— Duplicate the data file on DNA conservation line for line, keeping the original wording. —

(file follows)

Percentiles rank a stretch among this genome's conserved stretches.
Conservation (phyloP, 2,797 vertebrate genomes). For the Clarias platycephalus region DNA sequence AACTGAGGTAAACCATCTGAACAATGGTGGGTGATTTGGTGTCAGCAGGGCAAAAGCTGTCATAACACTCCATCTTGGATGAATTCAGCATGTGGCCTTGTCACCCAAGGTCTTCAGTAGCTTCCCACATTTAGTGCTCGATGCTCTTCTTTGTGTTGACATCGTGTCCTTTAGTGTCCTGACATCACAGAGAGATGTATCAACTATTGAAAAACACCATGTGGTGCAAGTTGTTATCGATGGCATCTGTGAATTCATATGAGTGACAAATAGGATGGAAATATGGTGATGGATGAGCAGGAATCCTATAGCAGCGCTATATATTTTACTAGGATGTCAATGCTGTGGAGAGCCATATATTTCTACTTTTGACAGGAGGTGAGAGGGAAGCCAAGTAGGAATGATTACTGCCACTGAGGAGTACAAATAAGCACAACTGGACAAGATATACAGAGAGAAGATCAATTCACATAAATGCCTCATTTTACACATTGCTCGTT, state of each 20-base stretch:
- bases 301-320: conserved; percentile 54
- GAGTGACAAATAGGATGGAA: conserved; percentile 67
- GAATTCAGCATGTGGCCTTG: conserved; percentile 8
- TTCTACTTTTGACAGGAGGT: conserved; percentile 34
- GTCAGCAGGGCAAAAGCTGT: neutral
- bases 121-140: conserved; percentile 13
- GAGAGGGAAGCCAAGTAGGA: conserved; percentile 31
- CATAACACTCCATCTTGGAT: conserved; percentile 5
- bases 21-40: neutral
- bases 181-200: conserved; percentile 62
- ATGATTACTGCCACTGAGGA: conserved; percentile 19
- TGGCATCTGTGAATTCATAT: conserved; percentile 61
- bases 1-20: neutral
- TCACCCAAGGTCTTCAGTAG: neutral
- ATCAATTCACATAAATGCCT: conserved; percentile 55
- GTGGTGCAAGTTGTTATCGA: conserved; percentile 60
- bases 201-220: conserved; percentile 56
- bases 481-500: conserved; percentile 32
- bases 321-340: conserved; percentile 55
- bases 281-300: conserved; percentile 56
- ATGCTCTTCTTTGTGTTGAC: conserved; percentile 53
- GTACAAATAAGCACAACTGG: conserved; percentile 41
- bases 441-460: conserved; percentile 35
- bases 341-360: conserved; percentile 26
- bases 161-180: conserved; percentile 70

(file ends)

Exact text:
Percentiles rank a stretch among this genome's conserved stretches.
Conservation (phyloP, 2,797 vertebrate genomes). For the Clarias platycephalus region DNA sequence AACTGAGGTAAACCATCTGAACAATGGTGGGTGATTTGGTGTCAGCAGGGCAAAAGCTGTCATAACACTCCATCTTGGATGAATTCAGCATGTGGCCTTGTCACCCAAGGTCTTCAGTAGCTTCCCACATTTAGTGCTCGATGCTCTTCTTTGTGTTGACATCGTGTCCTTTAGTGTCCTGACATCACAGAGAGATGTATCAACTATTGAAAAACACCATGTGGTGCAAGTTGTTATCGATGGCATCTGTGAATTCATATGAGTGACAAATAGGATGGAAATATGGTGATGGATGAGCAGGAATCCTATAGCAGCGCTATATATTTTACTAGGATGTCAATGCTGTGGAGAGCCATATATTTCTACTTTTGACAGGAGGTGAGAGGGAAGCCAAGTAGGAATGATTACTGCCACTGAGGAGTACAAATAAGCACAACTGGACAAGATATACAGAGAGAAGATCAATTCACATAAATGCCTCATTTTACACATTGCTCGTT, state of each 20-base stretch:
- bases 301-320: conserved; percentile 54
- GAGTGACAAATAGGATGGAA: conserved; percentile 67
- GAATTCAGCATGTGGCCTTG: conserved; percentile 8
- TTCTACTTTTGACAGGAGGT: conserved; percentile 34
- GTCAGCAGGGCAAAAGCTGT: neutral
- bases 121-140: conserved; percentile 13
- GAGAGGGAAGCCAAGTAGGA: conserved; percentile 31
- CATAACACTCCATCTTGGAT: conserved; percentile 5
- bases 21-40: neutral
- bases 181-200: conserved; percentile 62
- ATGATTACTGCCACTGAGGA: conserved; percentile 19
- TGGCATCTGTGAATTCATAT: conserved; percentile 61
- bases 1-20: neutral
- TCACCCAAGGTCTTCAGTAG: neutral
- ATCAATTCACATAAATGCCT: conserved; percentile 55
- GTGGTGCAAGTTGTTATCGA: conserved; percentile 60
- bases 201-220: conserved; percentile 56
- bases 481-500: conserved; percentile 32
- bases 321-340: conserved; percentile 55
- bases 281-300: conserved; percentile 56
- ATGCTCTTCTTTGTGTTGAC: conserved; percentile 53
- GTACAAATAAGCACAACTGG: conserved; percentile 41
- bases 441-460: conserved; percentile 35
- bases 341-360: conserved; percentile 26
- bases 161-180: conserved; percentile 70